The spectre of ignorance

As you read the next few sentences, let this sink into your consciousness: more than 20,000 people were slaughtered recently. I don’t fear the BNP. They’ll never be a serious force in British politics because I know that in this country people can tell the difference between right and wrong. Perhaps in Parliament people cannot tell the difference when it comes to public money, but I hope they can when it comes to life and death. More than 20,000 people were massacred in Sri Lanka. Unarmed and ignored, hidden from the world too toothless to demand to see and too distracted by our own affairs to care.

More than 20,000 people died, standing on a sandy beach in the sunshine. Mothers with children, people of all ages and abilities. As the sun beat down, so did bullets and mortar bombs. The shimmering, cerulean blue sea must have clashed with the blood red sand. Did you see? I didn’t. Did you know? I didn’t. Did you care? I’m ashamed to say I didn’t. I know I would have and you would have too.

I care about right and wrong, which is why I hungrily devoured news of MP’s failings. I joined the clamouring to decry their idiocy, even their morality. Yet as this issue raged, I didn’t ask to see more about Sri Lanka. As those unnamed innocents lost their lives somewhere far away, I wanted to hear more about a couple who sometimes live in Bromsgrove. More than 20,000 people were murdered.

Thank goodness for The Times

As they feared for their lives, I feared the BNP, who will never have power or influence past the dark, dank places where they pray on people’s fears. I ignored those in power; who held the power to save those standing in the sunshine; to stop the bullets before they sprayed indiscriminately; to see that sight that I didn’t see nor wish to see. No-one saw it but those faceless men behind the machine guns but no-one clamoured to see it, not like they sought to see what happened in Luton South.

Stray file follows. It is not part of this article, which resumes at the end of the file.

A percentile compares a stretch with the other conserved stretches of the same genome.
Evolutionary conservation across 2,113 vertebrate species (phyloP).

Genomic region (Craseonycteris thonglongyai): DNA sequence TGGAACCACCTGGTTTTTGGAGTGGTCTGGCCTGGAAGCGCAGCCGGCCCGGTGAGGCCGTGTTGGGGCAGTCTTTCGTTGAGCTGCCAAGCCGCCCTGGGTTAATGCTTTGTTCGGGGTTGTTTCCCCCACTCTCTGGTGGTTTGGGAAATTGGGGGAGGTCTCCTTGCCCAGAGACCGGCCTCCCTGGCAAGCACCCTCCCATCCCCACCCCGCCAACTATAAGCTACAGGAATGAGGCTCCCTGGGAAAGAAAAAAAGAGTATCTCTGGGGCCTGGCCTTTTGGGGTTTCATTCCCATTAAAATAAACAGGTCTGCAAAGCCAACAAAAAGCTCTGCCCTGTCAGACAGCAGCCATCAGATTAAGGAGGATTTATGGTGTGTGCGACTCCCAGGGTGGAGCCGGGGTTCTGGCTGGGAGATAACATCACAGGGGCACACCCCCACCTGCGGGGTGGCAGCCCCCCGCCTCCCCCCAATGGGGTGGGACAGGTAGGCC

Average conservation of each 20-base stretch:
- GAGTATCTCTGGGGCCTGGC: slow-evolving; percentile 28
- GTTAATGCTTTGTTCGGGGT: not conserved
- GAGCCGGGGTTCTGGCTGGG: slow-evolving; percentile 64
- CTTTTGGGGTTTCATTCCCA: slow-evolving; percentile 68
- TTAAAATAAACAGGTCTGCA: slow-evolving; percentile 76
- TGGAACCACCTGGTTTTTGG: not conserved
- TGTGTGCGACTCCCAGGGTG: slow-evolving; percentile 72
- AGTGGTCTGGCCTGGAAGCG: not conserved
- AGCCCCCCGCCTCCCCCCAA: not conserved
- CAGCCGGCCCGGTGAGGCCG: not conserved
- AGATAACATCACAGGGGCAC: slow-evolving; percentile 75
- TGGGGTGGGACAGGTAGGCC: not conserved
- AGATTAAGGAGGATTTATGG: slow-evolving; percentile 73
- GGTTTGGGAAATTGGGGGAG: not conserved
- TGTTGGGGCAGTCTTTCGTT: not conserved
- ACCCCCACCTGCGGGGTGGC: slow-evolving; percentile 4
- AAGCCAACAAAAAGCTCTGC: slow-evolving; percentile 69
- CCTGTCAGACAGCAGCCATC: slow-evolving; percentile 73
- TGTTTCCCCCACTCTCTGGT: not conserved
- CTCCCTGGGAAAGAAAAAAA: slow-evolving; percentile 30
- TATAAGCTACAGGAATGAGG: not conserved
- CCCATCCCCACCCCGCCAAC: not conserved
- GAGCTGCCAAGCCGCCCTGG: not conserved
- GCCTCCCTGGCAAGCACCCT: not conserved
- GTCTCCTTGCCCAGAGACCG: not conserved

The media were shut out of Sri Lanka and the world is a worse place for it. The same media who are greeted with a tut and a shake of the head, “the media”. The media that politicians love to blame and the media who are never happier than tackling a scandal in government. The scandal is that the government did nothing to get the media into Sri Lanka. The government did nothing and to my shame, neither did I.

UPDATE 6th June: Once again the power of imagery convinces me that a strong press is a great thing.


2 Responses to “The spectre of ignorance”

  1. NaughtyAnthony Says:

    While I agree that the Sri Lankan issue has been disproportionately diminished, I think we’re justified in putting the expenses scandal at the centre of the public mind (in Britain, at least). Greater focus on Sri Lanka may have satisfied our “moral” desire to know a lot about the world’s horrors, but to little effect. As with Rwanda, Zimbabwe or N. Korea, clamour to do something about it has always been minimal, and we’re well aware of the risks of intervention.

    However, in Britain, it seems fair to make a big deal out of something we have some control over. For effectively the first time, we’re presented with a serious debate over electoral reform within England, not just Scotland and Wales, and potential for a constitutional overhaul of what now seems a rusty political apparatus. We’re faced with huge changes, and if the media had sidelined this story to concentrate on Sri Lanka, we’d instead be preoccupied with a horror story over which we can exercise little influence.

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